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This post came from MUD-Dev, where we were discussing
violence in online games.
Chat is mostly about sex. ;)
Seriously, though, practically any form of entertainment is about sex and violence, if you want to look at basic building blocks. It's just they are contextualized into love, yearning, jealousy, pride, coming of age, patriotism, whatever.
If you took out all the sex and all the violence, you wouldn't have very many movies, books, or TV shows.
While we're bemoaning the lack of maturity in the field, we need not to miss the forest for the trees. It's not too much sex and violence that is the problem. It's that it's shallow sex and violence. This is why we decry casual PKing, why we snicker at puerile tinysex logs. And why we get excited to hear of the possibility for meaningful PvP or get defensive about the "reality" of online relationships.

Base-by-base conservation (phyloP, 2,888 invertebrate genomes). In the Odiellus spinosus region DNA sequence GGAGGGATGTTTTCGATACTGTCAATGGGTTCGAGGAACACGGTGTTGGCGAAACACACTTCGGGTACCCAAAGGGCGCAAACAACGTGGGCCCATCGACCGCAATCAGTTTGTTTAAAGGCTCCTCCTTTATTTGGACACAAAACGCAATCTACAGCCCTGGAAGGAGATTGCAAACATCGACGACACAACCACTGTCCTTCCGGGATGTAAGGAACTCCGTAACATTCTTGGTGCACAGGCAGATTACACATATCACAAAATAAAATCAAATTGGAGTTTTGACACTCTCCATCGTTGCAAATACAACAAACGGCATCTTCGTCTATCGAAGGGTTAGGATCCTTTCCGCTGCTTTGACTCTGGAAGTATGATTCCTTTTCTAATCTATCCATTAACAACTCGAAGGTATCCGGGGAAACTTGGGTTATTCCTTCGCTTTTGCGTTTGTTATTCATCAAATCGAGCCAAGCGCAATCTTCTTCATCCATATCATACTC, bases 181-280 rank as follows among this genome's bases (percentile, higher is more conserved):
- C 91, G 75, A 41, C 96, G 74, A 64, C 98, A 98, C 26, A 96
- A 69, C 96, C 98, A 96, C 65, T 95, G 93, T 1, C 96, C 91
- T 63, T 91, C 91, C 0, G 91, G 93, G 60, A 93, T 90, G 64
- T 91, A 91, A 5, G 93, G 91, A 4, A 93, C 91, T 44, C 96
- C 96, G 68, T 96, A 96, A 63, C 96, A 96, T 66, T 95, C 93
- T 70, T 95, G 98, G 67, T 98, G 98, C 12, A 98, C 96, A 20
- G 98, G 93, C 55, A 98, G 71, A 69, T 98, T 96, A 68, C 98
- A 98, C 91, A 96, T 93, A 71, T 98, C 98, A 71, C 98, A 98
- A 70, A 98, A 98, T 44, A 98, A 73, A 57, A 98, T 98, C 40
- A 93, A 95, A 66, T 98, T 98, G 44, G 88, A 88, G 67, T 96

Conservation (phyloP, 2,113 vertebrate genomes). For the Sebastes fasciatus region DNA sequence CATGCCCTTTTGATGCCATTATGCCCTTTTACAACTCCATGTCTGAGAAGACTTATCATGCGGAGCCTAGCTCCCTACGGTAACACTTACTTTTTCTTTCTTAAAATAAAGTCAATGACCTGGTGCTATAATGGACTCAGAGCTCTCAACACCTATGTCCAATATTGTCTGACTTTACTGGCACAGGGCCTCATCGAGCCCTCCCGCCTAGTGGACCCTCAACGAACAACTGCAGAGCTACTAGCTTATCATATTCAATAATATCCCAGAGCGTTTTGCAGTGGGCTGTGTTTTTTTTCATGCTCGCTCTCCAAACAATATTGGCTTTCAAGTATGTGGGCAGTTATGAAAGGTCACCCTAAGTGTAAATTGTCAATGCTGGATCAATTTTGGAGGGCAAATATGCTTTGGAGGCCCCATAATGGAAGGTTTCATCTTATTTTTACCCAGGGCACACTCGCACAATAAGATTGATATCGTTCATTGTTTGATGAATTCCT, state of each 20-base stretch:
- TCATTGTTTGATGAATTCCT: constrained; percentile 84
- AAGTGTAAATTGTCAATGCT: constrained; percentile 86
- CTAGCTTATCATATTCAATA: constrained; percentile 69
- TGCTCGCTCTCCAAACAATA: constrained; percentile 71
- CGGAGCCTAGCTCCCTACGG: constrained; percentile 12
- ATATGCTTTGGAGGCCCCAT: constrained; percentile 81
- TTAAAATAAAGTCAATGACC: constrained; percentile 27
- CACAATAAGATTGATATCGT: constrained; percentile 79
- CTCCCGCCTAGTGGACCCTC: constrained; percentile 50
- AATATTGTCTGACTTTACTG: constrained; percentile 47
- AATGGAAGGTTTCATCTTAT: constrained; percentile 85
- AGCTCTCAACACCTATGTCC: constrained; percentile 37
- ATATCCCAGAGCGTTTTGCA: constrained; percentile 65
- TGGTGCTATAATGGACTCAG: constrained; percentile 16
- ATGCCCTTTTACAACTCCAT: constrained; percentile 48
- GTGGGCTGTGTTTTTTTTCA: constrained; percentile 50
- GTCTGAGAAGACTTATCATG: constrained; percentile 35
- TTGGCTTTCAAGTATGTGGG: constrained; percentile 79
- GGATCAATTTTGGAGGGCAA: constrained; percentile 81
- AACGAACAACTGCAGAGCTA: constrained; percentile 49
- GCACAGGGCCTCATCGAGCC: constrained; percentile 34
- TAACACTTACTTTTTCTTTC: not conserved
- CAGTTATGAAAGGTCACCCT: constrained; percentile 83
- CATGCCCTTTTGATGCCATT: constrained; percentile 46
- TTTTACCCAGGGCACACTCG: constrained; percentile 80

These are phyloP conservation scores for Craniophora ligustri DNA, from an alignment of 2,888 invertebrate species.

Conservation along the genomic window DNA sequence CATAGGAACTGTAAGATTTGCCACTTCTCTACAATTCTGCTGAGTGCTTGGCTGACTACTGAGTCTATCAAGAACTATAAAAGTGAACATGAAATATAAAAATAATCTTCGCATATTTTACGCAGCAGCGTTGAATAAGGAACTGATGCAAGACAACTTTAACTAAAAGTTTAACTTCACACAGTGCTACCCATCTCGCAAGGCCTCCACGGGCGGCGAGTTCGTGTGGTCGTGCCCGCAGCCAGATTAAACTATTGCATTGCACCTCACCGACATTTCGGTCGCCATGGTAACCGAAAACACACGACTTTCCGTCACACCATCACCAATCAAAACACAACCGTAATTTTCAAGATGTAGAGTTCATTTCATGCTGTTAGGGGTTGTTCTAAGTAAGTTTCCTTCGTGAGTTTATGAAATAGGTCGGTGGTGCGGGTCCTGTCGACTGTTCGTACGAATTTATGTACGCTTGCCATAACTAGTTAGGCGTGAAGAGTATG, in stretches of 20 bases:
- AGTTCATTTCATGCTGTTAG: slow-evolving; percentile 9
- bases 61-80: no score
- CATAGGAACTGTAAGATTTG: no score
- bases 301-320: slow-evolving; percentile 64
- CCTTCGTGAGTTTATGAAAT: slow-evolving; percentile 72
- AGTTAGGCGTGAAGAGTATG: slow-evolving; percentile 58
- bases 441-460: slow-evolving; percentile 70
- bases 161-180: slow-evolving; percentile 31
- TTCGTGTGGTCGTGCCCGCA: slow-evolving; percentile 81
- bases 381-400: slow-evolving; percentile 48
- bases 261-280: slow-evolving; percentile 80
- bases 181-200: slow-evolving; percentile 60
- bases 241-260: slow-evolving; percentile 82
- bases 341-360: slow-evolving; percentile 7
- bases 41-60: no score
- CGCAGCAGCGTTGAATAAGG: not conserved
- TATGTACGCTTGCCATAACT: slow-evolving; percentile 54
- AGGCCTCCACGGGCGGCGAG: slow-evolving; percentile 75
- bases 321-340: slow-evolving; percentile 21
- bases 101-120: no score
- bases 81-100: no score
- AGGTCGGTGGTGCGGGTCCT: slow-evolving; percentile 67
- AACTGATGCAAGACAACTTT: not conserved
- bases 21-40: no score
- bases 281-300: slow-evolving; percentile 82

If we want to go on a crusade to fix something, how about we fix the fact that your average cartoon does a better job at portraying the human condition than our games do?
Well, even most TV shows which are predicated on sex and violence have more to them than that. I think that generally speaking, the thing that people seem to want in the entertainment is some degree of context. We value a hero all the more because, say, he's working through a painful relationship, and proves his desire to keep it alive by engaging in the violent behavior (Die Hard), for example. We like contextualized sex and violence.
Most sex in muds is nicely contextualized. Most violence isn't.
And for what it's worth, I think competitive sports is probably the primary entertainment area where we accept and enjoy contextualized, sublimated violence.